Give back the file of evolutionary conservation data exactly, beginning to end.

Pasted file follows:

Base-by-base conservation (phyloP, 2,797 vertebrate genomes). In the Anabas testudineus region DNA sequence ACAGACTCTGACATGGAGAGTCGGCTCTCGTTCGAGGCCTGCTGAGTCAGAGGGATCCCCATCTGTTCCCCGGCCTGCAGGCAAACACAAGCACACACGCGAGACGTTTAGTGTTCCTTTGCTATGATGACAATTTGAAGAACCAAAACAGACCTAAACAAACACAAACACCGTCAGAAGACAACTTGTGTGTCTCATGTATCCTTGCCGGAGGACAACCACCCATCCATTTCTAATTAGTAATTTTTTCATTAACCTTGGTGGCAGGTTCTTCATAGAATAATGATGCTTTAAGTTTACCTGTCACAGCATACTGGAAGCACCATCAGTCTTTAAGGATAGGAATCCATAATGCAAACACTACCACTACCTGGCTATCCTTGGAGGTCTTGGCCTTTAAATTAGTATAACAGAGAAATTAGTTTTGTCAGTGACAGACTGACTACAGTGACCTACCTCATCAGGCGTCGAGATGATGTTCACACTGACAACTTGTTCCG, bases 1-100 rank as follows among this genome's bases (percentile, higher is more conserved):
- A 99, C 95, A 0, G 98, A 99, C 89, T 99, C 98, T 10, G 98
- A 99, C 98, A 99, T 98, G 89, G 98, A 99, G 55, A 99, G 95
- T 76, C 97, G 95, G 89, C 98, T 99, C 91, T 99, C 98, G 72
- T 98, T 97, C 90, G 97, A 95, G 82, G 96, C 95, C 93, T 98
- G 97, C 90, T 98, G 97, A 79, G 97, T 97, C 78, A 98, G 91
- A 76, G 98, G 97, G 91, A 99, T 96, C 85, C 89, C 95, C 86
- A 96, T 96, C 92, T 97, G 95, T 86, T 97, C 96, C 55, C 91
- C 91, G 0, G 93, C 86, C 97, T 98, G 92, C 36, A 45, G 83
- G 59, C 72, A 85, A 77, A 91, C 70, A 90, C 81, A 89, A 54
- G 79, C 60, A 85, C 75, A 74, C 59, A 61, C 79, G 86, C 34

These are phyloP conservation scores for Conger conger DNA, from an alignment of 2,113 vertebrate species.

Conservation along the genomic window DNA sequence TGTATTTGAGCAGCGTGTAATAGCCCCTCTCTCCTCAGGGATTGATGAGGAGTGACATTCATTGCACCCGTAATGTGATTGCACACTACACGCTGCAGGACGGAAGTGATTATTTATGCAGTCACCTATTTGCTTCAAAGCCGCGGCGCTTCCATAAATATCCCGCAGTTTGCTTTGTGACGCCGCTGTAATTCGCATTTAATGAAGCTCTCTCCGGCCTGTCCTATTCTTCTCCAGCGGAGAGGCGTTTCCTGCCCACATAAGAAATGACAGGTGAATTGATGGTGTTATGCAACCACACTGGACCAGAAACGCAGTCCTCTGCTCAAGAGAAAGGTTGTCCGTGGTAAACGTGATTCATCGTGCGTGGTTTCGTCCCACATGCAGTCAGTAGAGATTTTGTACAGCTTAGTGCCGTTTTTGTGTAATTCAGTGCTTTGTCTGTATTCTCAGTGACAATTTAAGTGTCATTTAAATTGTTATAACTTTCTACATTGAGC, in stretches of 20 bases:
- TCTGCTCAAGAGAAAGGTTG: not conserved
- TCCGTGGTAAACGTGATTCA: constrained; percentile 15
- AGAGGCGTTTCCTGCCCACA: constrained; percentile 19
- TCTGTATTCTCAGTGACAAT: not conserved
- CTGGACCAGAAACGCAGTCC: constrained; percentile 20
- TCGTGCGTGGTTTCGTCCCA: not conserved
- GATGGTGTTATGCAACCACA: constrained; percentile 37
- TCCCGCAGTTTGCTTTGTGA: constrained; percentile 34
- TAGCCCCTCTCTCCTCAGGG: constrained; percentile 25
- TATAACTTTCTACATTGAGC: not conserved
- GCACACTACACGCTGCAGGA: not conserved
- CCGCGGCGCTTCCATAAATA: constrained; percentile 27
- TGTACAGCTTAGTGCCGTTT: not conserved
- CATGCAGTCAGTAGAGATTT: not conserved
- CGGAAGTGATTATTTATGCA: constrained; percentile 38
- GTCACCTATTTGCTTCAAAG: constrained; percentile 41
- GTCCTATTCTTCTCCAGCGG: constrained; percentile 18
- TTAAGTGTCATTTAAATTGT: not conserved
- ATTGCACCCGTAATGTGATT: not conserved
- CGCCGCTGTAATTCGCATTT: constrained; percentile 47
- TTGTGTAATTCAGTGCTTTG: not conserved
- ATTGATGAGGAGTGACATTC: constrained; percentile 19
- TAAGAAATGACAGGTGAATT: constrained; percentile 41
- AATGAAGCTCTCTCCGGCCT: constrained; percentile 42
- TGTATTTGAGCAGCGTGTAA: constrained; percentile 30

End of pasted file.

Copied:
Base-by-base conservation (phyloP, 2,797 vertebrate genomes). In the Anabas testudineus region DNA sequence ACAGACTCTGACATGGAGAGTCGGCTCTCGTTCGAGGCCTGCTGAGTCAGAGGGATCCCCATCTGTTCCCCGGCCTGCAGGCAAACACAAGCACACACGCGAGACGTTTAGTGTTCCTTTGCTATGATGACAATTTGAAGAACCAAAACAGACCTAAACAAACACAAACACCGTCAGAAGACAACTTGTGTGTCTCATGTATCCTTGCCGGAGGACAACCACCCATCCATTTCTAATTAGTAATTTTTTCATTAACCTTGGTGGCAGGTTCTTCATAGAATAATGATGCTTTAAGTTTACCTGTCACAGCATACTGGAAGCACCATCAGTCTTTAAGGATAGGAATCCATAATGCAAACACTACCACTACCTGGCTATCCTTGGAGGTCTTGGCCTTTAAATTAGTATAACAGAGAAATTAGTTTTGTCAGTGACAGACTGACTACAGTGACCTACCTCATCAGGCGTCGAGATGATGTTCACACTGACAACTTGTTCCG, bases 1-100 rank as follows among this genome's bases (percentile, higher is more conserved):
- A 99, C 95, A 0, G 98, A 99, C 89, T 99, C 98, T 10, G 98
- A 99, C 98, A 99, T 98, G 89, G 98, A 99, G 55, A 99, G 95
- T 76, C 97, G 95, G 89, C 98, T 99, C 91, T 99, C 98, G 72
- T 98, T 97, C 90, G 97, A 95, G 82, G 96, C 95, C 93, T 98
- G 97, C 90, T 98, G 97, A 79, G 97, T 97, C 78, A 98, G 91
- A 76, G 98, G 97, G 91, A 99, T 96, C 85, C 89, C 95, C 86
- A 96, T 96, C 92, T 97, G 95, T 86, T 97, C 96, C 55, C 91
- C 91, G 0, G 93, C 86, C 97, T 98, G 92, C 36, A 45, G 83
- G 59, C 72, A 85, A 77, A 91, C 70, A 90, C 81, A 89, A 54
- G 79, C 60, A 85, C 75, A 74, C 59, A 61, C 79, G 86, C 34

These are phyloP conservation scores for Conger conger DNA, from an alignment of 2,113 vertebrate species.

Conservation along the genomic window DNA sequence TGTATTTGAGCAGCGTGTAATAGCCCCTCTCTCCTCAGGGATTGATGAGGAGTGACATTCATTGCACCCGTAATGTGATTGCACACTACACGCTGCAGGACGGAAGTGATTATTTATGCAGTCACCTATTTGCTTCAAAGCCGCGGCGCTTCCATAAATATCCCGCAGTTTGCTTTGTGACGCCGCTGTAATTCGCATTTAATGAAGCTCTCTCCGGCCTGTCCTATTCTTCTCCAGCGGAGAGGCGTTTCCTGCCCACATAAGAAATGACAGGTGAATTGATGGTGTTATGCAACCACACTGGACCAGAAACGCAGTCCTCTGCTCAAGAGAAAGGTTGTCCGTGGTAAACGTGATTCATCGTGCGTGGTTTCGTCCCACATGCAGTCAGTAGAGATTTTGTACAGCTTAGTGCCGTTTTTGTGTAATTCAGTGCTTTGTCTGTATTCTCAGTGACAATTTAAGTGTCATTTAAATTGTTATAACTTTCTACATTGAGC, in stretches of 20 bases:
- TCTGCTCAAGAGAAAGGTTG: not conserved
- TCCGTGGTAAACGTGATTCA: constrained; percentile 15
- AGAGGCGTTTCCTGCCCACA: constrained; percentile 19
- TCTGTATTCTCAGTGACAAT: not conserved
- CTGGACCAGAAACGCAGTCC: constrained; percentile 20
- TCGTGCGTGGTTTCGTCCCA: not conserved
- GATGGTGTTATGCAACCACA: constrained; percentile 37
- TCCCGCAGTTTGCTTTGTGA: constrained; percentile 34
- TAGCCCCTCTCTCCTCAGGG: constrained; percentile 25
- TATAACTTTCTACATTGAGC: not conserved
- GCACACTACACGCTGCAGGA: not conserved
- CCGCGGCGCTTCCATAAATA: constrained; percentile 27
- TGTACAGCTTAGTGCCGTTT: not conserved
- CATGCAGTCAGTAGAGATTT: not conserved
- CGGAAGTGATTATTTATGCA: constrained; percentile 38
- GTCACCTATTTGCTTCAAAG: constrained; percentile 41
- GTCCTATTCTTCTCCAGCGG: constrained; percentile 18
- TTAAGTGTCATTTAAATTGT: not conserved
- ATTGCACCCGTAATGTGATT: not conserved
- CGCCGCTGTAATTCGCATTT: constrained; percentile 47
- TTGTGTAATTCAGTGCTTTG: not conserved
- ATTGATGAGGAGTGACATTC: constrained; percentile 19
- TAAGAAATGACAGGTGAATT: constrained; percentile 41
- AATGAAGCTCTCTCCGGCCT: constrained; percentile 42
- TGTATTTGAGCAGCGTGTAA: constrained; percentile 30